“The Brownstones”

Cover art by Bob Larkin.

In a previous installment, I told you that in its early-’80s heyday, CRAZY magazine was the equal of MAD or National Lampoon. What I’m about to show you will prove that assertion.

The year was 1982. CRAZY‘s April issue was produced under the legendary editorship of Legendary Larry Hama, and managed by the Editor Formerly Known As Jim Owsley. The Mighty Marie Severin and extremely tall Jim “Straight” Shooter were part of the Marvel bullpen for this rag, and the opening movie parody (“Escape From Fun City”) was drawn by Bob Camp, also known as the man who created everything you loved about Ren & Stimpy.

As if that weren’t enough, the issue also includes work from the greats Bobby (Dirty Duck) London, Stephen (Spider-Ham) Mellor, Mike Carlin, Ross Andru, Kent Gamble, and Gary Hallgren. There’s a parody Boy Scout handbook that I unfortunately cut out of the magazine when I was 10.

On page 50, there’s a piece that has no credited writer or artist. From a practical standpoint, I can understand why this is so, but all the same, I’d love to know who was responsible. Because just as I did when I was ten, I consider this gut-bustingly funny.

First, you get a “public service announcement”, as an introduction/warning. CRAZY reprinted this page every so often, whenever they did a feature that was more “racial” than usual. I always suspected that Dr. JiveTurkey was played by Jim Owsley, because as he could tell you, he was the only black person working at Marvel Comics at that time. (He goes by a different name now, and he can tell you many unpleasant things about Marvel Comics.)

I reiterate: this is from 1982. Aside from some slightly dated references in the “Them” column from panel four, this works just as well in 2019.

Pretty sharp, eh?

Okay. Ready? Here we go.

Feel that? You don’t have a clue what’s gonna come next, do you?

Again- I have no idea who wrote this, but I think the art is by Dave Morris, who used to draw Eleventh Hour Special with Behemoth Jack. Do not quote me on that. See the grey tones in the art? You get that by filling in areas with a Magic Marker on the other side of the paper. Or, using grey Magic Markers, I dunno.

Under critical examination, sure, a few of these jokes are easy stereotypical gambits. The thing is, this isn’t a far cry from dialogue on TV shows of the time, like Sanford & Son and The Jeffersons. Yes, black Wilma Flintstone is fat. What do you want from me? Focus on the starred footnotes, like at page bottom; they’re only gonna get funnier.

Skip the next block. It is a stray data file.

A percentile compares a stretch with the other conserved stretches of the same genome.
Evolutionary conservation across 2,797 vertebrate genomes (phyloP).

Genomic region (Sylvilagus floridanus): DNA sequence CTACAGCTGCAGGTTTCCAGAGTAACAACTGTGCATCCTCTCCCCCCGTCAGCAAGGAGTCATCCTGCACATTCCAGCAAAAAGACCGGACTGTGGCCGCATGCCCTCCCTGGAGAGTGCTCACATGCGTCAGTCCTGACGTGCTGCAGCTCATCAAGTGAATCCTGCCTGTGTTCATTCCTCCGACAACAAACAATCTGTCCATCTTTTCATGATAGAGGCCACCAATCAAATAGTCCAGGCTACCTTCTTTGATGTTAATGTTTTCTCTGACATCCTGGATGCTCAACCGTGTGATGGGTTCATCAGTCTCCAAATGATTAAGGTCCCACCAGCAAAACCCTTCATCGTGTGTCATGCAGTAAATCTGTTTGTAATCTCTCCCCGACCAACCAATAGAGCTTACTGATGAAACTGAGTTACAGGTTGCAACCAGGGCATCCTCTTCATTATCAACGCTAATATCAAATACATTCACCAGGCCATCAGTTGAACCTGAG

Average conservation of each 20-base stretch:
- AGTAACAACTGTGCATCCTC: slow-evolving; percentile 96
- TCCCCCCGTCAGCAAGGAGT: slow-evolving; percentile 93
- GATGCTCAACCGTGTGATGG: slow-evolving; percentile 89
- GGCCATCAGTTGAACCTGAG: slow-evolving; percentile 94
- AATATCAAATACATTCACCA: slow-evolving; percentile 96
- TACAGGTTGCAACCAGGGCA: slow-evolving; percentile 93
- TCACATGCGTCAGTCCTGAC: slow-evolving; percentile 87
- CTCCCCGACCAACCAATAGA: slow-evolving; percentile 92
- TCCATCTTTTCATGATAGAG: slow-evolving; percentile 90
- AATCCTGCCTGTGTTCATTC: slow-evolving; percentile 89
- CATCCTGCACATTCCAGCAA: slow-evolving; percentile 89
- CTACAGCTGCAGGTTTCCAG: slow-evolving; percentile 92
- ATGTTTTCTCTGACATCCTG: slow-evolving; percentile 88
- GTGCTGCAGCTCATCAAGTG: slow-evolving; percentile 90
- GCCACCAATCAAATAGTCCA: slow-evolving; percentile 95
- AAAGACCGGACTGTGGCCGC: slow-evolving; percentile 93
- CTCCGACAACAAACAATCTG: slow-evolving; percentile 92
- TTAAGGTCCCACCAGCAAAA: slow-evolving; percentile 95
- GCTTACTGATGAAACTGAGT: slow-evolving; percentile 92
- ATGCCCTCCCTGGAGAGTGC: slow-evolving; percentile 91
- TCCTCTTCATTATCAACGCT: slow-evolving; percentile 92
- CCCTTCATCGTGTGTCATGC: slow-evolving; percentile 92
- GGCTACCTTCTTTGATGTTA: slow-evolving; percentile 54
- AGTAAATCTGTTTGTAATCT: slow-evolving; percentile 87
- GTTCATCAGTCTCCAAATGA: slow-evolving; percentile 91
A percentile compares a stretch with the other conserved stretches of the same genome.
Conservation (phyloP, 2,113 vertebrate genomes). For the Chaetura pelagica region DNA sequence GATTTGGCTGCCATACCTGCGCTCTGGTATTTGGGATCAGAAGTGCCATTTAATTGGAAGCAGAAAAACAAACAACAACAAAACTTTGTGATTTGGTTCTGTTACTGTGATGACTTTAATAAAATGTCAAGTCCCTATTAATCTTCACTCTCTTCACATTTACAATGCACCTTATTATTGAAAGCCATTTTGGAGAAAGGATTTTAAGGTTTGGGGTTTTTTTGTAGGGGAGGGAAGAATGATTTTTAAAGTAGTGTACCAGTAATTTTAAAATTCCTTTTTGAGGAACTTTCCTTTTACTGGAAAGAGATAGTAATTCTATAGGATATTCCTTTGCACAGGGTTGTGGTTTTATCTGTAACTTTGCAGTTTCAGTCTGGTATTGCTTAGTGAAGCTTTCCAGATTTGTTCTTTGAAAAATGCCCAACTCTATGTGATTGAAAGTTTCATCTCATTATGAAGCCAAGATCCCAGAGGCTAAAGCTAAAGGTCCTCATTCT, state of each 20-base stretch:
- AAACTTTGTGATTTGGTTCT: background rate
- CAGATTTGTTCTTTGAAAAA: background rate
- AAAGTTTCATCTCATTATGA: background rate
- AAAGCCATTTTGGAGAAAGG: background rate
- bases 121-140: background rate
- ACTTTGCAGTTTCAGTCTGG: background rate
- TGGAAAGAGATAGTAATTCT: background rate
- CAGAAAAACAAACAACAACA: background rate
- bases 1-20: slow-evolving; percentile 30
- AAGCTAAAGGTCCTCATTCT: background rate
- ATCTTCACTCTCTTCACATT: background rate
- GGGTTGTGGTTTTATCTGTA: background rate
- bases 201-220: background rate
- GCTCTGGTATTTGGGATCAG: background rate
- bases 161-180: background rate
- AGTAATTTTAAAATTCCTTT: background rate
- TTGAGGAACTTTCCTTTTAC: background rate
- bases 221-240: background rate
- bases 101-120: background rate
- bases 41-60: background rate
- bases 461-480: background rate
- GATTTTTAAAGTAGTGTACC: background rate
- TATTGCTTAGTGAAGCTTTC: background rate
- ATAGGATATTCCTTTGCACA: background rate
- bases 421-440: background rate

1. “Caddyrock”
  2. “Herb Snobgravel”
  3. rather inhospitable
  4. “Mr. Granitestein”
  5. “Thrilling! How ethnic!”


Look, I don’t want to oversell the next page, but this one has the best footnotes, and that is truly saying something. I wish Brownstones had been a regular feature, but I totally understand why it wasn’t. And hey, some things are better as a one-shot.


Also- have you ever heard a better definition of “whack” than “terminally undesireable”(sic)?!? I haven’t!

“Soul Feud” continues, with a handful of “jokes” that will absolutely get you banned from social media:

As I said, I totally get why they left their names on this one. Totally.

Especially with the following page.

Aheh… yeah. Ham hocks au gratin, and tax money on watermelon. Moving on, that’s Behemoth Jack from Eleventh Hour Special in the lower right corner as a rug, the crux of my hunch that Dave Morris did the art. If there’s a joke behind him reading Darwin, it flew over my head.

Still, couldn’t you see this as a sketch on Chappelle’s Show?

Because Fred Brownstone is black, he remains incarcerated for months. Yes, that’s the joke, but he actually stays in jail, making this comic strip accurate to real life.

Things return to normal for the most part, although Barney (his last name is never revealed) has turned from drink to drugs. There’s even a Lotto gag in Wilma’s final rant, which is kind of a Northeastern thing, because you know, black ladies play the Lotto up there. And there’s grits for dinner, which I think is supposed to be a bad thing, but I actually really like grits. I even liked the grits they served in jail.

Lawd, have mercy!

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